Marco Polo
          • 1 Year Ago
          @DaveMart
          @ Spec and JakeY Sometimes you must separate what you want to be true, from what is true. Dave Martin is right in his pessimistic analysis. The failure of the Zoe must be of serious concern for Renault. Tesla, although a great accomplishment, is very much an American phenomenon. No matter how inspiring, Tesla only manufactures and sell 20,000 high priced saloons annually . . Great for Tesla, but still not the sort of volume Renault-Nissan needs. Renault-Nissan need sales figure in the realm of Toyota's Prius to justify Ghosn's dream. Ghosn promised his shareholders sales targets that have not been met. In addition the size of the total investment in EV's buy Renault-Nissan has become a figure of dispute. Carlos Ghosn says that 4.4 billion euro's have been invested in developing the Leaf, with additional expenditure of $2.6 written off to establish the US market. The costs have been so integrated throughout the groups accounts, that it's difficult to make a true assessment. Ghosn estimates the Renault-Nissan electrification programme has cost just over $9 billion,(not including government subsidies), and represents a capital investment with assets offsetting expenses. His critic's argue that the programme has cost more than $16.4 billion, with no real assets created, nor a single profitable model. I admire Garlos Ghosn courage and vision, and I applaud his tenacity, but there comes a time for impartial analysis. Dave Martin, thinks that only a a battery with twice present capacities or maybe a sudden oil price shock, will come to the rescue. Since fossil fuel energy is currently undergoing a renaissance, the best hope seems a vastly improved battery (ESD). Ghosn speculates that the PRC market will provide Nissan with his needed 500,000 sales , but his critics say that's wishful thinking. The main problem in Europe is the scepticism of the general public towards 'green technology' . Unlike the US, Japan or Australia, where any new technology is quick to catch on with the affluent middle class, Europeans are far more conservative with consumer spending. Lack of education and misconceptions by the general public, (especially in the UK ) about EVs is staggering. The image of an educated Europe, where Green Politics are influential is created by proportional representative electoral system distortions. Due to hung legislatures, requiring coalitions, minor parties have been able to force colossal over-investment in hopelessly inefficient and costly failed energy policies So far, as group, Renault-Nissan delivered sufficiently high dividends to forestall any shareholder revolt . However, the years ahead look less certain. It's true that Renault prudently used it's wind falls from subsidiaries and Nissan to retire debt, and Ghosn has worked hard at attracting partners to share the burden of future development, but he really needs increased sales to justify his policies. I wish him the best of luck.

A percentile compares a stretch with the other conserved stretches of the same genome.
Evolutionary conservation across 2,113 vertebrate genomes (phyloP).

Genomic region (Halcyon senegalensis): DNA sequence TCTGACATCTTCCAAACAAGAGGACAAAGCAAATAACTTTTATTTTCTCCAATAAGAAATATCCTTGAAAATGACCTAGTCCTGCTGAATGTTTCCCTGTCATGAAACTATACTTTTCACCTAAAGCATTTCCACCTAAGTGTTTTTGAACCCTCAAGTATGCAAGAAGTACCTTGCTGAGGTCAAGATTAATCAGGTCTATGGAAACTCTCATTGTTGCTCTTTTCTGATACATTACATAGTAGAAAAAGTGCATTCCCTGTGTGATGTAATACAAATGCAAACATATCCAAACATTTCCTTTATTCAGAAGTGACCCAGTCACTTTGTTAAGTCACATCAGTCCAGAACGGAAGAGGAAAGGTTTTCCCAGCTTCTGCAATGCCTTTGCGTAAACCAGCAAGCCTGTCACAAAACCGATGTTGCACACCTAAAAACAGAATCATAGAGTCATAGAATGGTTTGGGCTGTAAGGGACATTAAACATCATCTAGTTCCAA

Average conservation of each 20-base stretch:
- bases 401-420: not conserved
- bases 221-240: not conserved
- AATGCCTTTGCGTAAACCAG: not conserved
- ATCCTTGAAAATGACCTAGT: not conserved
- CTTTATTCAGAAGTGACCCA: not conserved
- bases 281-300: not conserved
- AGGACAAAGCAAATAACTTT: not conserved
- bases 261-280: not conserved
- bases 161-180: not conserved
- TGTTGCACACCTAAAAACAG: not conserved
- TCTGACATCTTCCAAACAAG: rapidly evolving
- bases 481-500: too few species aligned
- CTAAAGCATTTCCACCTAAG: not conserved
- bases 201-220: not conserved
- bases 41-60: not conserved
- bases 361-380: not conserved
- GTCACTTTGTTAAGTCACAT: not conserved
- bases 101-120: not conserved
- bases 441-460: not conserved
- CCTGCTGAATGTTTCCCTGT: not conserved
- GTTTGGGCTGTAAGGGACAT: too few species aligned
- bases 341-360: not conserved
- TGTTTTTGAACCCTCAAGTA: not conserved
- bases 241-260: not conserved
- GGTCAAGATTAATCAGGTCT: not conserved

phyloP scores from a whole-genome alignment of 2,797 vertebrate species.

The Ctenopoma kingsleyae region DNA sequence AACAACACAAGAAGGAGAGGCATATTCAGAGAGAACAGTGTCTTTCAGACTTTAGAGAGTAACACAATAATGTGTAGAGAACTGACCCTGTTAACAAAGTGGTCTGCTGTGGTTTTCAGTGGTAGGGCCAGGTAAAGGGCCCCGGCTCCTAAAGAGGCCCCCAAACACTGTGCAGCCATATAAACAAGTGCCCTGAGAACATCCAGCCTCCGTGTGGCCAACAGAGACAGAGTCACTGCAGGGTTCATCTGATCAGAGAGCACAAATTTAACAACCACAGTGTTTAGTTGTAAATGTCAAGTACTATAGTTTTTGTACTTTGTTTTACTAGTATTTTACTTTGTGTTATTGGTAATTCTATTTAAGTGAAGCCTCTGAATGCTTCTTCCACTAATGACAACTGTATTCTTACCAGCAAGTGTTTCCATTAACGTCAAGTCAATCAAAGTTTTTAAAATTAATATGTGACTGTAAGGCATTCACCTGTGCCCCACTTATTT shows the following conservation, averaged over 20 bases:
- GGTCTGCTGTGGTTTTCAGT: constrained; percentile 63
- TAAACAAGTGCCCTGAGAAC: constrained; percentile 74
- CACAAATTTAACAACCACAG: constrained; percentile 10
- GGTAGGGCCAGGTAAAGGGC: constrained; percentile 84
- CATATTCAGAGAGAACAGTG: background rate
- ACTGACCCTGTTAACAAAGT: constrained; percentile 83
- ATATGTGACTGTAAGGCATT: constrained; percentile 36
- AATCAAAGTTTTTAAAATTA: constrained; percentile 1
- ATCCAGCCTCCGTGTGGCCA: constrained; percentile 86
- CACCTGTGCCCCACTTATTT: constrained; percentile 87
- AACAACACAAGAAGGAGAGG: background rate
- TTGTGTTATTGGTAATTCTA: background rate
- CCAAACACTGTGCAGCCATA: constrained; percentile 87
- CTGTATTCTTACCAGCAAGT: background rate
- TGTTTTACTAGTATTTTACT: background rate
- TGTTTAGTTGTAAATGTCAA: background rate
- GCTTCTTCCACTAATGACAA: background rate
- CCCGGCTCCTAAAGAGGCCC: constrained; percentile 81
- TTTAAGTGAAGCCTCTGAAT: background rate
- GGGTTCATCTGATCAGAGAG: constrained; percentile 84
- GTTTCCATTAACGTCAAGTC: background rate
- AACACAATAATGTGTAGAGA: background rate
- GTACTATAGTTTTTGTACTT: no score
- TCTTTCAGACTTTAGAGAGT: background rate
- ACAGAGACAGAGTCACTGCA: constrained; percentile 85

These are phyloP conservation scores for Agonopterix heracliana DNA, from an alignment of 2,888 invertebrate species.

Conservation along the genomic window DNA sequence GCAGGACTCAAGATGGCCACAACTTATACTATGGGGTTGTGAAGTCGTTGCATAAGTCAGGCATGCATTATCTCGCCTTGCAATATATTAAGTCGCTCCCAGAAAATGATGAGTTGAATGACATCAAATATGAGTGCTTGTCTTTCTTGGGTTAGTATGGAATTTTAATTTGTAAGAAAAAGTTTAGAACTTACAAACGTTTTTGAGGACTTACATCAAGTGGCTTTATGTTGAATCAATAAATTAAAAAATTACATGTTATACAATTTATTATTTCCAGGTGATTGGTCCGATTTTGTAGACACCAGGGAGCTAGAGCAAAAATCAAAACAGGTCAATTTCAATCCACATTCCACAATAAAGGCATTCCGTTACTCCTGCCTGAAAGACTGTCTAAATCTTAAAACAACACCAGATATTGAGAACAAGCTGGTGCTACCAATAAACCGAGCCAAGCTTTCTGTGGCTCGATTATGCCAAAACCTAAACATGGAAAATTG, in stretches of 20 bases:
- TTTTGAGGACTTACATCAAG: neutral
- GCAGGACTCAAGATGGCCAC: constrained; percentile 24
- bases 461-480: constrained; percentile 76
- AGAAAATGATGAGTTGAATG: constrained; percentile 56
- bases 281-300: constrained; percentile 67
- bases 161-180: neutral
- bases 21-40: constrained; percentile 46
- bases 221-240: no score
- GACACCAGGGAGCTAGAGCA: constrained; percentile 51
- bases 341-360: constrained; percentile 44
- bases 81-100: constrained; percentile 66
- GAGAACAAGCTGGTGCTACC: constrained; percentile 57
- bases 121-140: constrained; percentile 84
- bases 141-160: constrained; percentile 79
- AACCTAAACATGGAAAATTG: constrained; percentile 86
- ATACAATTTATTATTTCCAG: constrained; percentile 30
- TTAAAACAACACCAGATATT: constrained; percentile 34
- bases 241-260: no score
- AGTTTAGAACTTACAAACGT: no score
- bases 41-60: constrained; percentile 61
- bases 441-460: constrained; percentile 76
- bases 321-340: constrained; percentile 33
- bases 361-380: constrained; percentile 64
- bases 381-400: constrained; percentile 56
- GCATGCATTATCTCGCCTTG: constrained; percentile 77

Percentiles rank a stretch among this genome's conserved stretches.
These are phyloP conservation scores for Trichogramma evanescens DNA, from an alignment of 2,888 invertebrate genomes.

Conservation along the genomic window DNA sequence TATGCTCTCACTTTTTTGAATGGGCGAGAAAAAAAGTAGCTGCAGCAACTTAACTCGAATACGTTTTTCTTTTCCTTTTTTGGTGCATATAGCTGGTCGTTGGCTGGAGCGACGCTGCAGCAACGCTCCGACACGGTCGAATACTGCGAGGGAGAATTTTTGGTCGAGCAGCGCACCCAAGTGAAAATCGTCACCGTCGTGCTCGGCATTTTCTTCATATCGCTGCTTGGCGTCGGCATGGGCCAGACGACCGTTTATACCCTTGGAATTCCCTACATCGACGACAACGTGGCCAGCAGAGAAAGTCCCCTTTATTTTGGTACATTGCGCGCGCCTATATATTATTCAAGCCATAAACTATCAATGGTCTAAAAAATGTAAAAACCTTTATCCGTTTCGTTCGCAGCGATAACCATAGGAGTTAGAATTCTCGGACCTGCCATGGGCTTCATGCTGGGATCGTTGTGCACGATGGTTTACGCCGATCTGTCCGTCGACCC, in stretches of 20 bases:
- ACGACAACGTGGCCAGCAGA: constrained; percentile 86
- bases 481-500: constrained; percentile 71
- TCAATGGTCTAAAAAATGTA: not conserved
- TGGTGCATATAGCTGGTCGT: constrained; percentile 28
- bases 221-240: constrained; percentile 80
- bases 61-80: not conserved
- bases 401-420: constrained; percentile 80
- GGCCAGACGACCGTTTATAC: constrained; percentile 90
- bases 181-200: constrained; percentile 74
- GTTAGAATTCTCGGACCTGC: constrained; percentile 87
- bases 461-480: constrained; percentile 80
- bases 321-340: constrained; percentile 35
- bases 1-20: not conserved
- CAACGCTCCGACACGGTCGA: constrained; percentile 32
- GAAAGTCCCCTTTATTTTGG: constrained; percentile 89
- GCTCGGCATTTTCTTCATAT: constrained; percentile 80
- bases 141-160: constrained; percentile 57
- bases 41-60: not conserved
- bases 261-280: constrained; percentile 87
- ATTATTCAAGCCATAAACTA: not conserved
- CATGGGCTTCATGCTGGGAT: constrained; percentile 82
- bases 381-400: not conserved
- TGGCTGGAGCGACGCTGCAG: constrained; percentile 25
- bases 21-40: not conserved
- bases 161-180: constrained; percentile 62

Carguy
      • 1 Year Ago
      Nissan and GM made the mistake of pushing their cars out as Nissan's and Chevy's instead of Infiniti and Cadillac. Tesla is proving that people opting for EV's are not just doing it to save gas and money. Early adopters of EV's are not moving up from Geo Metro's and Yaris' they are trading in BMW, Porsche's, MB's etc. A few trim bits added to the top of the line Volt and it would have been a much easier sell.
    • Load More Comments